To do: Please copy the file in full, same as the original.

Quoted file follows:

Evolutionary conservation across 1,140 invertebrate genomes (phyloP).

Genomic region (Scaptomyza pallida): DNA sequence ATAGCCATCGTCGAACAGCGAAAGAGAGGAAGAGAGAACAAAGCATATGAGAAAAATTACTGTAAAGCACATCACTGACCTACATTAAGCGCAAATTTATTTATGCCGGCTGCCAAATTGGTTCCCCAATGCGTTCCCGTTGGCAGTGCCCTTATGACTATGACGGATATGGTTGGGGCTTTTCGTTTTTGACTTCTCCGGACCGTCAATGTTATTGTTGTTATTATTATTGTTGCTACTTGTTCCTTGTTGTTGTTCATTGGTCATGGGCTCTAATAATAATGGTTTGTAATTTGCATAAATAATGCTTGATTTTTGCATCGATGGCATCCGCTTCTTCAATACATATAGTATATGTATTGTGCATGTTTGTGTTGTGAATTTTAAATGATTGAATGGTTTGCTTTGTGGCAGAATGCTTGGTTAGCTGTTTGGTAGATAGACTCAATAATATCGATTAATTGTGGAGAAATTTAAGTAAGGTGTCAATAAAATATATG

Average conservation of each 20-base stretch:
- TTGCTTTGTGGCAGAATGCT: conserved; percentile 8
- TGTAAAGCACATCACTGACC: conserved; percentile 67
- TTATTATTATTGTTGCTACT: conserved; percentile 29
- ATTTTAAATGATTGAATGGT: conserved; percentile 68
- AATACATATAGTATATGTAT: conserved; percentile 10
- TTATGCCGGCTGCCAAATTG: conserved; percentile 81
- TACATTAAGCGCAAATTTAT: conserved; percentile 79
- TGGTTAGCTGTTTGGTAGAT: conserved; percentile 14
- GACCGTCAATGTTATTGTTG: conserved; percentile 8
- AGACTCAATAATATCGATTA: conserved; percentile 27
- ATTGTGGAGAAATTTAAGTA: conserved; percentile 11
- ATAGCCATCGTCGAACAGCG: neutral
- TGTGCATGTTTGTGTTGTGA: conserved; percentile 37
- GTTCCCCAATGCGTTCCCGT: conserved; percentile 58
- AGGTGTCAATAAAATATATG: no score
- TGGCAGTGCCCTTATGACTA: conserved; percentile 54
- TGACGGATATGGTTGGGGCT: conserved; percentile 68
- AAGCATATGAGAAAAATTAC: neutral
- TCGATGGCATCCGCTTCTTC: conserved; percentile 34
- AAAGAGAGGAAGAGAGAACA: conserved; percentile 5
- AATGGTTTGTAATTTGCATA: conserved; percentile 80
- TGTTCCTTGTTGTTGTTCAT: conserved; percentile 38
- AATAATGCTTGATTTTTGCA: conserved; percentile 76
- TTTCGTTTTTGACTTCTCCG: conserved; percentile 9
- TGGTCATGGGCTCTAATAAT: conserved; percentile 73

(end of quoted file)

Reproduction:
Evolutionary conservation across 1,140 invertebrate genomes (phyloP).

Genomic region (Scaptomyza pallida): DNA sequence ATAGCCATCGTCGAACAGCGAAAGAGAGGAAGAGAGAACAAAGCATATGAGAAAAATTACTGTAAAGCACATCACTGACCTACATTAAGCGCAAATTTATTTATGCCGGCTGCCAAATTGGTTCCCCAATGCGTTCCCGTTGGCAGTGCCCTTATGACTATGACGGATATGGTTGGGGCTTTTCGTTTTTGACTTCTCCGGACCGTCAATGTTATTGTTGTTATTATTATTGTTGCTACTTGTTCCTTGTTGTTGTTCATTGGTCATGGGCTCTAATAATAATGGTTTGTAATTTGCATAAATAATGCTTGATTTTTGCATCGATGGCATCCGCTTCTTCAATACATATAGTATATGTATTGTGCATGTTTGTGTTGTGAATTTTAAATGATTGAATGGTTTGCTTTGTGGCAGAATGCTTGGTTAGCTGTTTGGTAGATAGACTCAATAATATCGATTAATTGTGGAGAAATTTAAGTAAGGTGTCAATAAAATATATG

Average conservation of each 20-base stretch:
- TTGCTTTGTGGCAGAATGCT: conserved; percentile 8
- TGTAAAGCACATCACTGACC: conserved; percentile 67
- TTATTATTATTGTTGCTACT: conserved; percentile 29
- ATTTTAAATGATTGAATGGT: conserved; percentile 68
- AATACATATAGTATATGTAT: conserved; percentile 10
- TTATGCCGGCTGCCAAATTG: conserved; percentile 81
- TACATTAAGCGCAAATTTAT: conserved; percentile 79
- TGGTTAGCTGTTTGGTAGAT: conserved; percentile 14
- GACCGTCAATGTTATTGTTG: conserved; percentile 8
- AGACTCAATAATATCGATTA: conserved; percentile 27
- ATTGTGGAGAAATTTAAGTA: conserved; percentile 11
- ATAGCCATCGTCGAACAGCG: neutral
- TGTGCATGTTTGTGTTGTGA: conserved; percentile 37
- GTTCCCCAATGCGTTCCCGT: conserved; percentile 58
- AGGTGTCAATAAAATATATG: no score
- TGGCAGTGCCCTTATGACTA: conserved; percentile 54
- TGACGGATATGGTTGGGGCT: conserved; percentile 68
- AAGCATATGAGAAAAATTAC: neutral
- TCGATGGCATCCGCTTCTTC: conserved; percentile 34
- AAAGAGAGGAAGAGAGAACA: conserved; percentile 5
- AATGGTTTGTAATTTGCATA: conserved; percentile 80
- TGTTCCTTGTTGTTGTTCAT: conserved; percentile 38
- AATAATGCTTGATTTTTGCA: conserved; percentile 76
- TTTCGTTTTTGACTTCTCCG: conserved; percentile 9
- TGGTCATGGGCTCTAATAAT: conserved; percentile 73